Conservatives have long been waiting for impeachment to come to Capitol Hill. Soon, it will come to their mailboxes.
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Constitutional conservatives around the country will soon receive a 17-page package from the National Campaign for an Impeachment Inquiry, an undertaking of The Conservative Caucus (TCC). The conservative watchdog organization bills the mailing a “national ballot of 5,000,000 registered voters” on “Whether Congress Should Launch An Impeachment Inquiry Into President Barack Hussein Obama’s Assault On Our Constitution.” It will include a survey and “Special Report” asking recipients to note whether they agree with each reason the report offers.
The left-wing Talking Points Memo announced the letter on its website today.
Founded in 1974, TCC is chaired by Howard Phillips. Phillips initiated impeachment proceedings against Bill Clinton in 1994 – a full four years before Congressional Republicans got around to it. Now, he is turning his sights on Barack Obama.
The ballot begins:
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The purpose of this survey of 5,000,000 registered voters is to show pro-freedom, pro-Constitutional members of Congress that there is broad public support for the new Congress to conduct a full Inquiry into whether President Barack Hussein Obama has kept his oath of office to faithfully “protect and defend the Constitution of the United States of America.”
If this inquiry concludes that he has not, Impeachment proceedings would then begin.
Those who receive the survey will get to answer, point blank: “Do you think the new Congress should immediately launch an Impeachment Inquiry into whether or not President Obama has faithfully protected and defended the Constitution of the United States, as required by his oath of office?”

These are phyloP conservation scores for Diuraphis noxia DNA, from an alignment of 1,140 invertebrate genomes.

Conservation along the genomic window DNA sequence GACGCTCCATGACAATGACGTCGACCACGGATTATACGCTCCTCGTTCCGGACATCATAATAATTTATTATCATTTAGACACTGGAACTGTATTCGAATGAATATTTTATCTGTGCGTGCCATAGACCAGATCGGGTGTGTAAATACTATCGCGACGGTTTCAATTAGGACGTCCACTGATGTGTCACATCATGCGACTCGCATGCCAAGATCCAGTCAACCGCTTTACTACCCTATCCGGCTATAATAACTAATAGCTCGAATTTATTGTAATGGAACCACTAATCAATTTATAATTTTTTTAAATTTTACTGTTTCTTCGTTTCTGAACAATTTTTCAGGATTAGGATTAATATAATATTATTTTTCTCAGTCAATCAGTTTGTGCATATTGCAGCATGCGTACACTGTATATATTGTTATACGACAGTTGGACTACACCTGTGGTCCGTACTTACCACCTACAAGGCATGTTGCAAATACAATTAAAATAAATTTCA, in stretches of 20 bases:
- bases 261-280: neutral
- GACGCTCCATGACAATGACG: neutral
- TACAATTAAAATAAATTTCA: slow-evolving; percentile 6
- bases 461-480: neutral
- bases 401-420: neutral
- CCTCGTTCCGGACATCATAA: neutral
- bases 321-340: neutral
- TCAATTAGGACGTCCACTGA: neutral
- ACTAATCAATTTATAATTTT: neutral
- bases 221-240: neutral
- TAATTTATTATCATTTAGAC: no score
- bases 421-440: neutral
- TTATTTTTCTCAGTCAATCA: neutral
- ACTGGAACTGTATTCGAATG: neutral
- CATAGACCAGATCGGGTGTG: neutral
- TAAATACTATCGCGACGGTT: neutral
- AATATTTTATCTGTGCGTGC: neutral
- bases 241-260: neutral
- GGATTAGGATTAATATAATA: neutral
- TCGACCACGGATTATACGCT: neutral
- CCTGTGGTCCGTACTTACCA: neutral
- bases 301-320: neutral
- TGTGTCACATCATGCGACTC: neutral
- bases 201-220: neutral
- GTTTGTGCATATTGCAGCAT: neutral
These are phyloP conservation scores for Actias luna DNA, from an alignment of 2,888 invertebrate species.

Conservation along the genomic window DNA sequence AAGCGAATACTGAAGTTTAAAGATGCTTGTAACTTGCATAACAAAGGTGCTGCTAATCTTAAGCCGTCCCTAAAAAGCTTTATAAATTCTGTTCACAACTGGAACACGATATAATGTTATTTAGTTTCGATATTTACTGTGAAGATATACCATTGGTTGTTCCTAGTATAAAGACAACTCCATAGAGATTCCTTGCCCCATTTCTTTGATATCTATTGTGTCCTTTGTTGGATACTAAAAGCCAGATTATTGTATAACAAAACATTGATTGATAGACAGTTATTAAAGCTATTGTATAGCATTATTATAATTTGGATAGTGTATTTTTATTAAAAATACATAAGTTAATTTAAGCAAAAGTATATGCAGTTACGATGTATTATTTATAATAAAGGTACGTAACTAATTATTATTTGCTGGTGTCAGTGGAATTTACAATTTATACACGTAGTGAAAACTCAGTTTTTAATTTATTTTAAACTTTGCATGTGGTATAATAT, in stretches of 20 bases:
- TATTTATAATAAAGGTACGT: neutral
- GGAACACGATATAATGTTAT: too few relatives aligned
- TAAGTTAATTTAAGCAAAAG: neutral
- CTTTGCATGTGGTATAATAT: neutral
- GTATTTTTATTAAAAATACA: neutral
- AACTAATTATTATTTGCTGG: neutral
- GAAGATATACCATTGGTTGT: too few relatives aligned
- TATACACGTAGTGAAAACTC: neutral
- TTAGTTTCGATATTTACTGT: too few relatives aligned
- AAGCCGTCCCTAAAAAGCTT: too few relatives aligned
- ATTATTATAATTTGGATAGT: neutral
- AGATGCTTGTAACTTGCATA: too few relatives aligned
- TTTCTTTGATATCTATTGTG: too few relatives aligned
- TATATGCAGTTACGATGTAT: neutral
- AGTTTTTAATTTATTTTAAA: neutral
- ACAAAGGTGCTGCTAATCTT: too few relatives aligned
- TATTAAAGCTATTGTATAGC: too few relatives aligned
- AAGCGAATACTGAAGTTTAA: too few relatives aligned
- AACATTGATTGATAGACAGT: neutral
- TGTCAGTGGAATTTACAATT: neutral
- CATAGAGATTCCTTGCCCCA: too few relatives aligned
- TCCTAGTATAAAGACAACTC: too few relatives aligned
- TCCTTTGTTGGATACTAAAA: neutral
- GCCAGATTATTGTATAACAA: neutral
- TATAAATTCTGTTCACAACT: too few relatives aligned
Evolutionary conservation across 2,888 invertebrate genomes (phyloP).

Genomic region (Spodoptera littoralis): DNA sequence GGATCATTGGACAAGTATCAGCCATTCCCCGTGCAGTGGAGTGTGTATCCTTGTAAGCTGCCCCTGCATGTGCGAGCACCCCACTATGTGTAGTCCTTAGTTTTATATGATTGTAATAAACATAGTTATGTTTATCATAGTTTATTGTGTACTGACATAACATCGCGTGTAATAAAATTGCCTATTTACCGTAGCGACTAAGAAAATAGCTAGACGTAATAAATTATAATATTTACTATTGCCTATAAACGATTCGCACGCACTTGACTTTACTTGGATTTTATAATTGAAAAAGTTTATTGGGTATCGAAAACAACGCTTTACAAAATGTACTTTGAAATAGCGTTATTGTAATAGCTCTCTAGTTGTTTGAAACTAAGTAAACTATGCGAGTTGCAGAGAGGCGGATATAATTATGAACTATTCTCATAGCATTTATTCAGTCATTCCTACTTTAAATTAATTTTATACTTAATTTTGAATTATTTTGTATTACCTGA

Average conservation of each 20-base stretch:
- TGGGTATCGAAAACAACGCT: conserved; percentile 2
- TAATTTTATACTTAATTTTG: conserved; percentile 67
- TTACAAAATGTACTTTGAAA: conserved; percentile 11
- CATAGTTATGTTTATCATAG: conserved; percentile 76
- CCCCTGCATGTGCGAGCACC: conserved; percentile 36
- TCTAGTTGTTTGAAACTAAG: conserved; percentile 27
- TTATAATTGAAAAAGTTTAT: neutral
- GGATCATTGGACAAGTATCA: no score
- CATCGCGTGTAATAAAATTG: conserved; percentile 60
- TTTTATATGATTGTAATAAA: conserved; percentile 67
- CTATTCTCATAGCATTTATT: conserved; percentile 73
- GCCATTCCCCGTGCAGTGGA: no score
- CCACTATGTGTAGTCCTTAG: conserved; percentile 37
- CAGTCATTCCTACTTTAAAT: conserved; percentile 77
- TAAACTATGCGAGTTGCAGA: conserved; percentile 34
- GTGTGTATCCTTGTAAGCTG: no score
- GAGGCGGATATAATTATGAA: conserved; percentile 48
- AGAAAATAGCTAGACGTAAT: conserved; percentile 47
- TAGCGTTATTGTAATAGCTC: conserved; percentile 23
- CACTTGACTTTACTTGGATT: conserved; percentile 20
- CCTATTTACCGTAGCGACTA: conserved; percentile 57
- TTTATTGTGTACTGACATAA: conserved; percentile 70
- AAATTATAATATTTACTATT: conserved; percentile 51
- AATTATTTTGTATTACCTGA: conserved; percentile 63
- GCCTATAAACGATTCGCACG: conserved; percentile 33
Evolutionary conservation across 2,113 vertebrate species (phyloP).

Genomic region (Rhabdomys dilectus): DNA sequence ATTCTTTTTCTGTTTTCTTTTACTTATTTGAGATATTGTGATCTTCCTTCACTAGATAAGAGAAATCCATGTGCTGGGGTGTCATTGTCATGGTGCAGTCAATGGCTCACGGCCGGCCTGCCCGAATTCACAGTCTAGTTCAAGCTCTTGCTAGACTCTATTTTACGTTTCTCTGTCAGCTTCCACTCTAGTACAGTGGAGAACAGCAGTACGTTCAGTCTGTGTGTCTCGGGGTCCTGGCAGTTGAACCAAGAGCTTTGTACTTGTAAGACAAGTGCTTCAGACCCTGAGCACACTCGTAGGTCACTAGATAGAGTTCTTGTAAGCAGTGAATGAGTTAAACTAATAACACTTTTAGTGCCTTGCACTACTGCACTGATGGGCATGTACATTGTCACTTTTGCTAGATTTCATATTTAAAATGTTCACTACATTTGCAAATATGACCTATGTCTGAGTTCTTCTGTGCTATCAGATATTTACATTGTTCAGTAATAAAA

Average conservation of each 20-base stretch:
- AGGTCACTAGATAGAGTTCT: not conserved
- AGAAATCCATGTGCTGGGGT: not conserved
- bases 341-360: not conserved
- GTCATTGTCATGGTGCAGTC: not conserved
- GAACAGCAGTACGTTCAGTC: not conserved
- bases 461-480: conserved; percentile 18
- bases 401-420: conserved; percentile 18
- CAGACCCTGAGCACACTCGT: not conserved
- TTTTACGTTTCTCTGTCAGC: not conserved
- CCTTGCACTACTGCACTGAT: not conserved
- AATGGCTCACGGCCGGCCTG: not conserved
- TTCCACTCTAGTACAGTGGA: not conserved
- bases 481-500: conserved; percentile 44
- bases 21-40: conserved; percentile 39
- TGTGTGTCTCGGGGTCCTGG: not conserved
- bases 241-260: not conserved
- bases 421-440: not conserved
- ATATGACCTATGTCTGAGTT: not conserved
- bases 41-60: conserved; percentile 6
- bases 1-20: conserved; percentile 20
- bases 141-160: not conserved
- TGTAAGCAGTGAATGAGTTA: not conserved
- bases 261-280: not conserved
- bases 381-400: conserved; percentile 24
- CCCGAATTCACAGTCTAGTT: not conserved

The package reviews the Obama administration’s shameless and pervasive violation of the U.S. Constitution and its desire to remake our form of government. Rahm Emanuel vowed never to “let a serious crisis go to waste. What I mean by that is it’s an opportunity to do things you couldn’t do before.” The report continues, “Now we know what Rahm Emanuel meant by that statement. He meant that the Obama Administration planned to use the economic recession to permanently and fundamentally transform America.”
The nationalization of the health care industry is the most significant step taken to that end in a generation. Phillips shows that the bill is unconstitutional on several grounds, beginning with the mandate that Americans purchase health care insurance. He quotes a judgment the Congressional Budget Office made about HillaryCare in 1994: “A mandate requiring all individuals to purchase health insurance would be an unprecedented form of Federal action.” Then he quotes Judge Andrew Napolitano, who found the act unconstitutional because it commandeers the state legislatures, forcing them to pay for ObamaCare and regulate their internal state markets. The fraudulent accounting employed in ObamaCare and its establishment of 159 new government agencies – none authorized by the U.S. Constitution – give readers a panoply of reasons to reject the bill’s legality.
Both the executive and the legislative branches share responsibility for passing government-run health care – a bill that a strict constructionist court would strike down. However, the president alone bears responsibility for enforcing the law, something Phillips proves Obama willingly fails to do. In a section entitled “Obama Refuses to Enforce Laws He Does Not Like,” Phillips specifically mentions the president’s unilateral decision to waive accountability for labor unions. The law requires organized labor to itemize its expenditures and report conflicts of interest, but Obama – who is deeply indebted to Big Labor – has excused its fat cat leaders from doing so.